Active ca 1730-1750, Turin
Celoniatus is one of the charming and distinctive makers of the early Turin school. His work is consistent in finish and style, and is limited only by the relative lack of tonal power that his elegant Amati-like arching can provide.
He worked in Turin in the first half of the eighteenth century, following closely on from Giofredo Cappa (1644-1717) who is widely assumed to have been his teacher. Although Charles Beare writes in the Grove Dictionary of Music that Celoniatus and Spiritus Sorsana both participated in Cappa's later instruments, it is not easy to see the closeness of style that might be expected from such a relationship. Both Sorsana and Cappa have a certain rugged quality both in detail and overall finish. Celoniatus was almost too preoccupied with detail, working the slim edges to a flat but well-defined channel, with small, precisely formed corners.
All the Turin makers used beech in the purfling and linings, and Celoniatus is no exception. The only problem there is that so many of the non-Cremonese makers followed suit. In fact beech is so commonly seen in the structure of Roman, Bolognese, and Neapolitan instruments that it appears that the Cremonese were the exceptions in preferring poplar and pine.
Nevertheless, there are other significant connections between Cappa and Celoniatus. The heads are generally rather large and freely carved. Celoniatus worked very neatly and with an eye for symmetry, but the volute is far from being a true geometrical spiral, with a strong upright oval form and diminished inner turns which stop quite short at the eye. The distinctive pegbox is slender and slightly swan-necked, running parallel between the middle pegs. The central spine of the head runs high of the edge all around the very smooth and even fluting. Like Cappa, Celoniatus used rather large locating pins in the upper and lower edges of the plates, prominently placed on the centre line, well within the purfling. From a constructional point of view it is interesting to note that both makers formed their rib joints into long mitres with the seam in the middle, in the style of other early northern European makers with Fussen origins. We can be fairly sure that the Turin school, like most other Italian centres of violin making, was originally brought into being by Tyrolean-trained craftsmen.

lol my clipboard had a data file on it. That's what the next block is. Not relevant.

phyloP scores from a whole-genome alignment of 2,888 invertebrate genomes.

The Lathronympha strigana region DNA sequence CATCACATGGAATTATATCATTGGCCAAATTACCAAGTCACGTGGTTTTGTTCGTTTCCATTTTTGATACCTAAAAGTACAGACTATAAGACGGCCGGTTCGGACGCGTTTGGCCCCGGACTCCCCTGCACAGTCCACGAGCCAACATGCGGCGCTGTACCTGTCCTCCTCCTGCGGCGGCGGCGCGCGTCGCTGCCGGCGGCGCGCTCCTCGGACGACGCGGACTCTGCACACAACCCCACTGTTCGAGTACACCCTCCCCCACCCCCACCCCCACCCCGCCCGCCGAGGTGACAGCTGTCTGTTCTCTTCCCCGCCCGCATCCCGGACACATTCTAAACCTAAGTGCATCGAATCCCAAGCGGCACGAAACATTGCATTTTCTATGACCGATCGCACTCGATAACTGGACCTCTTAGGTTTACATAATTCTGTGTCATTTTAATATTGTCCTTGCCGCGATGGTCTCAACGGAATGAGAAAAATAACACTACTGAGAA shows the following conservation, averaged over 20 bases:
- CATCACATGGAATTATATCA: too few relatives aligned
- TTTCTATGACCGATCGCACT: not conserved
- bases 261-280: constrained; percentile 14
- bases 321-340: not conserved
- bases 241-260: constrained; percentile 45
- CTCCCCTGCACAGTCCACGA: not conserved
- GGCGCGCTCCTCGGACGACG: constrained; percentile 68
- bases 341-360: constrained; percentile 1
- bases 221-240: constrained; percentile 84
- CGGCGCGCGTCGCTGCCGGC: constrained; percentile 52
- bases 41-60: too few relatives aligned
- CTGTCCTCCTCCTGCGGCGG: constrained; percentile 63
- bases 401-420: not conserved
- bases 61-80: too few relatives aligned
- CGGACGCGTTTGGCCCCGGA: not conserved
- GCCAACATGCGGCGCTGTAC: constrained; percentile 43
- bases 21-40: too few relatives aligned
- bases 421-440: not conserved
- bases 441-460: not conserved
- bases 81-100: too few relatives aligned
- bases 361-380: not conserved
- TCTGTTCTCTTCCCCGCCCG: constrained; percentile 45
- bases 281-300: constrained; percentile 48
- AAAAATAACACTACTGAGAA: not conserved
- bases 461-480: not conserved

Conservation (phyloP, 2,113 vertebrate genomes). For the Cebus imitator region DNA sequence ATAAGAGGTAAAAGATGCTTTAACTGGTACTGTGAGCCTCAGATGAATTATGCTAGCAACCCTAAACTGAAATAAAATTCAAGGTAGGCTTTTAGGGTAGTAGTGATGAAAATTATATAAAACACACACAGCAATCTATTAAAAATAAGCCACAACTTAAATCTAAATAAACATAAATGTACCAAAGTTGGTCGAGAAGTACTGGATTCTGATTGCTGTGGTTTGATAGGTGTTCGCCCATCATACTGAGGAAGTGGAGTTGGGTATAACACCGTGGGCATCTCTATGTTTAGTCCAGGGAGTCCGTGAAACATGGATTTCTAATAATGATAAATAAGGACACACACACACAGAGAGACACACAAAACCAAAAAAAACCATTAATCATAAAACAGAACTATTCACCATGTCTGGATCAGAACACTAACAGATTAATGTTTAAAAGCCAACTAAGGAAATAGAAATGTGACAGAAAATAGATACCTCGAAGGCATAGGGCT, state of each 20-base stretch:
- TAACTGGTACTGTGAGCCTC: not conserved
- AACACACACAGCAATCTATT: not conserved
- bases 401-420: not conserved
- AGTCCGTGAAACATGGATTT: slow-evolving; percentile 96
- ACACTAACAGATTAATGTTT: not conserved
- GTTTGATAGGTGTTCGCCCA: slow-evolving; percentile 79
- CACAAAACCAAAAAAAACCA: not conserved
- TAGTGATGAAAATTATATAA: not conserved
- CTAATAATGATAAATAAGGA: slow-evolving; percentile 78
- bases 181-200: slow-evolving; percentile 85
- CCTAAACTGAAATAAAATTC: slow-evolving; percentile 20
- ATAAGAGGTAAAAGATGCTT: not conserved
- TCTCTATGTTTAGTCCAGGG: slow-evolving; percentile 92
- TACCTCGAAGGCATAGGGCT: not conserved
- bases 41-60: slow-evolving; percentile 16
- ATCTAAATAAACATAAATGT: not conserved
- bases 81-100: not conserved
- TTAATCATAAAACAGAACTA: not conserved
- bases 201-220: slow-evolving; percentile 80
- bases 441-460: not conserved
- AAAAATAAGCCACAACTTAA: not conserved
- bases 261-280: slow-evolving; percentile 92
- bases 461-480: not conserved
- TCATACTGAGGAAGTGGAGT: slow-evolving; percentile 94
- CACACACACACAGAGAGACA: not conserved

Celoniatus' F holes also have the close, slanted setting of Cappa's, but they are altogether more neatly cut, with slender arms, small nicks and wide, well fluted lower wings. They recall Giovanni Grancino's soundholes in many ways, and both reflect the influence of Stradivari imposed on what is still basically an Amati pattern. Celoniatus' model is in fact rather elongated, with extended upper bouts. This can have the effect of increasing the stop length, which can sometimes be up to 200mm.
The most attractive thing about Celoniatus for me however is his choice of wood and varnish. The wood is usually of distinctive quality, not necessarily the conventional tiger-stripe, but always well-figured. He frequently used Oppio, the Italian field maple, which often yields a tight, interlocked flame. One-piece backs are common too, with well-flecked, flawless maple. Over this wood he used a very delicately coloured varnish, never the strong reds and browns that Cappa employed, but a glowing gold, possibly a little thinner and harder than Cappa's, but all the same, very fine, and very, very handsome.